Federal authorities are investigating whether Atlanta’s airport illegally diverted money to the city.

The Atlanta Journal-Constitution reports the Federal Aviation Administration sent notice of the investigation to the city of Atlanta, which owns and operates Hartsfield-Jackson International Airport.

The FAA also subpoenaed airport invoices from 2016 through mid-2018.

The notice, filed Thursday, says the city acknowledged that invoices totaling more than $100,000 “were wrongly paid from airport funds” and reimbursed the airport.

Federal regulations prohibit spending airport money on anything other than the airport’s capital or operating costs, and the FAA could withhold federal funds if it finds unlawful diversions of revenue.

The FAA’s investigation notice cites a newspaper report that the city may have used airport money to pay legal fees to respond to a federal corruption probe into Atlanta City Hall. After that article, the federal agency opened an inquiry into the possible misuse of airport revenue and requested records on legal expenditures. The airport submitted heavily redacted invoices and other documents in response.

The FAA says in its investigation notice that it has already determined the city “may have made ineligible payments to law firms from airport revenue accounts,” but it could not make conclusive findings because of the extensive redactions.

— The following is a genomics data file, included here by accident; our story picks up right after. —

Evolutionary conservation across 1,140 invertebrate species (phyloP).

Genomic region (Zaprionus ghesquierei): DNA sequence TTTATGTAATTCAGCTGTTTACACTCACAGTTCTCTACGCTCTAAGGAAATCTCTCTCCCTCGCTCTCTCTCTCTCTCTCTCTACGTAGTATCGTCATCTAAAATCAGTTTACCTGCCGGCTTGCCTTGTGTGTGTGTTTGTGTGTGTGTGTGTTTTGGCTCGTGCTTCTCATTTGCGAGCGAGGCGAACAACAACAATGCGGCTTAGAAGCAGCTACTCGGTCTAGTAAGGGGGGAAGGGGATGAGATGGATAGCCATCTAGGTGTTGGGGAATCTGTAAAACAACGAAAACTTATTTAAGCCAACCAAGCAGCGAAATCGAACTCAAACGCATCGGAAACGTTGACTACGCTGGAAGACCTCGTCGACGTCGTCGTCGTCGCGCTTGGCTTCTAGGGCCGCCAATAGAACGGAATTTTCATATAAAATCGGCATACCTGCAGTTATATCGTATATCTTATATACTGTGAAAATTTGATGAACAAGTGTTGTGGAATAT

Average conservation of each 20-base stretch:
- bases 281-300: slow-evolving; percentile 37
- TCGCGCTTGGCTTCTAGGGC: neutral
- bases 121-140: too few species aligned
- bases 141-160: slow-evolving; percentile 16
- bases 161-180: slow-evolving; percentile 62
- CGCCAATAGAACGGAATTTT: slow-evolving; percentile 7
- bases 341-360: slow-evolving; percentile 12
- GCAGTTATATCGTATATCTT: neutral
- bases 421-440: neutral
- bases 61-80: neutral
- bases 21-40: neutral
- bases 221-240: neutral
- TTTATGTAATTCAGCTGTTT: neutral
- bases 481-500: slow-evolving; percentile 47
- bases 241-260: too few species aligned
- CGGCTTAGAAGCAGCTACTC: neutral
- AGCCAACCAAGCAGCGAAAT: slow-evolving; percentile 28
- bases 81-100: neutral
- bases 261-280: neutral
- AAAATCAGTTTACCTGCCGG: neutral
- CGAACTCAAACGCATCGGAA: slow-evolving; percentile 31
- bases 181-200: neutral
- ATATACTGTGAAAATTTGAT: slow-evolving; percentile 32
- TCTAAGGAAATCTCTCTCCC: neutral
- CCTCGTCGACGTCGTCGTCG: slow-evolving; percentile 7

The agency said the city “on multiple occasions” has refused to comply with FAA requests for unredacted invoices involving legal fees.

The city has 30 days to respond to the notice of investigation and the subpoena.

Atlanta Mayor Keisha Lance Bottoms’ spokesman, Michael Smith, said the city is surprised by the FAA filing, along with claims that the city refused to provide documents.

“In all of its communications, the city has been clear about its desire to cooperate and has taken steps to do so while maintaining its attorney-client privilege and work product protections,” Smith said in the statement. “Waiving our asserted privileges is an extraordinary and unreasonable request.”

The city has said it can provide unredacted invoices only under a court order.

FILE – In this Oct. 13, 2016, file photo, a Delta Air Lines jet sits at a gate at Hartsfield-Jackson Atlanta International Airport in Atlanta. Atlanta's city council on Monday, July 1, 2019, has approved a far-reaching ban on smoking and vaping in restaurants, bars and potentially inside one of the world's busiest airports. Hartsfield-Jackson Atlanta International Airport has been one of the few major U.S. hubs where people can still smoke inside designated rooms. The ban, if signed by the mayor, it will take effect in January. (AP Photo/David Goldman, File)

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